When Fear Drives Our Decisions, Forget Logic

8 10 2008

So sayeth the New York Times:

. . .the market has become a case study in the psychology of crowds, many experts say. In normal times, it runs on a healthy mix of fear and greed. But fear now seems to rule, with investors often exhibiting a Wall Street version of the fight-or-flight mechanism — they are selling first, and asking questions later.

“What’s happening is people are crawling into a bunker and pulling an iron sheet over their heads because they think the sky is falling,” said William Ackman, a prominent hedge fund manager in New York.

And that bunker is getting very crowded, so much so that some analysts are starting to suggest the markets are showing signs of “capitulation” — another term of art to describe what happens when even the bullish holdouts, the unflagging optimists, throw up their hands and join the stampede out of the market.

. . .To some, signs of capitulation can be read as an indicator that the bottom may be near. Indeed, Sam Stovall, chief investment strategist at Standard & Poor’s Equity Research, is among those who say the market may be close to a bottom.

. . .The opposite of capitulation, of course, is investing at the height of a bubble. One oft-cited sign of the housing market’s top: when dinner parties are dominated by stories about fast profits on flipped condominiums. During the dot-com boom in the late 1990s, it seemed everybody and their grandmothers were piling into stocks. Now they are bailing out.

. . .Fear is an immensely powerful force, perhaps more so than greed, said Andrew W. Lo, a professor at the Massachusetts Institute of Technology who has studied investor behavior.

Scientists who have studied the brain function have found that the amygdala, the part of the brain that controls fear, responds faster than the parts of the brain that handle cognitive functions, he said.

“Fear is a much stronger motivational force,” Mr. Lo added. “The loss of $1,000 has a much bigger impact than the gain of a $1,000.”

He cites a series of groundbreaking experiments in the 1970s by psychologists Daniel Kahneman and Amos Tversky. In one test, they asked students to choose between a sure bet of $3,000, or an 80 percent chance of winning $4,000 (meaning there was a 20 percent chance of winning nothing). Most students said they would take the $3,000.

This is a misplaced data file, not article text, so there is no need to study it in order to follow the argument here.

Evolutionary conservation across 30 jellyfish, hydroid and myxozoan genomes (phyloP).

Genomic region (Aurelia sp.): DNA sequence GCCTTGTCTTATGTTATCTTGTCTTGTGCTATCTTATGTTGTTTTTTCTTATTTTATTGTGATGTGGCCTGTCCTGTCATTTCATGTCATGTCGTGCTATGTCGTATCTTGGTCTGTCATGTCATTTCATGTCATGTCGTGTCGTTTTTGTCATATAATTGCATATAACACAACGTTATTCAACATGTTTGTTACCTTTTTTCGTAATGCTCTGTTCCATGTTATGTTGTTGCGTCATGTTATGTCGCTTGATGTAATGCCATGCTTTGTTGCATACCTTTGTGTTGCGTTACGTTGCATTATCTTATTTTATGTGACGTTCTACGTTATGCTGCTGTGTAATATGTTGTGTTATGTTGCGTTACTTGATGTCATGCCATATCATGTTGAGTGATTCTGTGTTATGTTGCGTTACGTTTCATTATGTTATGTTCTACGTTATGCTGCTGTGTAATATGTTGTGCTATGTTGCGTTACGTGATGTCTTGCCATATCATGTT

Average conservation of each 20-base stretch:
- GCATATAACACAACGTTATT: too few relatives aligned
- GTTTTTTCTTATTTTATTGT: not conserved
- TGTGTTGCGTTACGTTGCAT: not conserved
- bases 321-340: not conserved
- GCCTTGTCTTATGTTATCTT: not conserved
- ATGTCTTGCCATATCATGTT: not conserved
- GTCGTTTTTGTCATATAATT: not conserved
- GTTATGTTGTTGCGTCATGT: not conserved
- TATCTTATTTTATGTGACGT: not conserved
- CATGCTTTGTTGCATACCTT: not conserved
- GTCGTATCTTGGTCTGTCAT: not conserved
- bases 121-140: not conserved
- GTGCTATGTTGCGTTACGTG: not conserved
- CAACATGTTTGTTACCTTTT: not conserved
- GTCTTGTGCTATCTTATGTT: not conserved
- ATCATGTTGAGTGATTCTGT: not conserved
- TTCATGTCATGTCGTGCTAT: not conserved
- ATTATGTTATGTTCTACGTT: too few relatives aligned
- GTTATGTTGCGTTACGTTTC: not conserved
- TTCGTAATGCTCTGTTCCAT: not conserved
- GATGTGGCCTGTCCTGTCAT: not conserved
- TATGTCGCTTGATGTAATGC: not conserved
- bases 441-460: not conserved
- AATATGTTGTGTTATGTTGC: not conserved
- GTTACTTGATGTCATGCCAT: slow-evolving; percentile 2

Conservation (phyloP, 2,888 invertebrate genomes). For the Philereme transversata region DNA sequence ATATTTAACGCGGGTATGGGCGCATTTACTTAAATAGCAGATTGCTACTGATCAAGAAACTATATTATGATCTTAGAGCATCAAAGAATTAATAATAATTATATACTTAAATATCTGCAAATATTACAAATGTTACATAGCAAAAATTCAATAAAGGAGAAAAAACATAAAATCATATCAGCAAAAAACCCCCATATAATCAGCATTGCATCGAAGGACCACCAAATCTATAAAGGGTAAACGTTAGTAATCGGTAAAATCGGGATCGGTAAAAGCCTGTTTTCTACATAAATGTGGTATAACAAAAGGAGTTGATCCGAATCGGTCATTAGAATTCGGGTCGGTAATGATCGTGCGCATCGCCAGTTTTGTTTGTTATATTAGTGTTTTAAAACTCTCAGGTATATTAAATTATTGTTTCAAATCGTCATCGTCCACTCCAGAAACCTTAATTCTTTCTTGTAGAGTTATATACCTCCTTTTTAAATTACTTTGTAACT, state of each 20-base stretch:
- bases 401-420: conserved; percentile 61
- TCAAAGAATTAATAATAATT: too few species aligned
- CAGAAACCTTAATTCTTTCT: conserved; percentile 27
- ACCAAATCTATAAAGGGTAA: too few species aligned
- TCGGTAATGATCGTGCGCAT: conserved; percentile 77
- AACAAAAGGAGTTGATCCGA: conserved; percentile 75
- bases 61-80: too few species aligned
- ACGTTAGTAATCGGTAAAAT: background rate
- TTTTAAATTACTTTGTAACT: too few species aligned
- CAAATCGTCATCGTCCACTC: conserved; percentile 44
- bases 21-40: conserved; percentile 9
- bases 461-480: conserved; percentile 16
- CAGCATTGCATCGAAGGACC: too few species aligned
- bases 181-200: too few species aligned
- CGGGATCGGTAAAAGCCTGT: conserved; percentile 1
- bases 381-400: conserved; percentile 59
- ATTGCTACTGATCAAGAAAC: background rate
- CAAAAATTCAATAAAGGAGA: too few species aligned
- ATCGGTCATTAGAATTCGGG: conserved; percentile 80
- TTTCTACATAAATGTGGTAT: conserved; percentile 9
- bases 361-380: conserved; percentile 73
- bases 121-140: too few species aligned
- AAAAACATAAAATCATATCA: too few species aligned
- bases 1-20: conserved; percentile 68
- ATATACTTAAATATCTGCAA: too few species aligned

The same question, framed differently, asked them if they would rather lose $3,000 or accept an 80 percent chance of losing $4,000 (with a 20 percent chance of losing nothing). In this case, they said they would take the riskier bet.

In other words, they were willing to take a bigger risk to avoid losing money than they were when they stood to make more money.

Those instincts seem to be taking over.

At this point, any spreadsheet analysis of underlying and intrinsic values of stocks becomes meaningless, and concern for preserving wealth overrides the desire to grow it — what some may call greed.

“With negative emotions we tend to have a desire to change the situation,” said Ellen Peters, a senior scientist at Decision Research in Eugene, Ore. But “when things are good there is not much desire to change.”

. . .If the market is indeed close to the bottom, history suggests any rally in the next few weeks will probably be big. Since World War II, Mr. Stovall estimates stocks have recouped about a third of their bear market losses in the first 40 days after the market hits bottom.

I’ve started to read the new behavioral economics book, “Predictably Irrational: The Hidden Forces That Shape Our Decisions” by Dan Ariely. Never mind how to change the world or anyone else’s mind, just working to keep control of my OWN world and my OWN mind is hard enough!

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2 responses

8 10 2008
Deanne

“…a healthy mix of fear and greed. ”

This really jumped out at me. I mean how could such a mix ever be HEALTHY!!! ;P

8 10 2008
Nance Confer

Just as healthy as McCain apparently thought our economy was before the polls and his campaign advised him otherwise.

Nance

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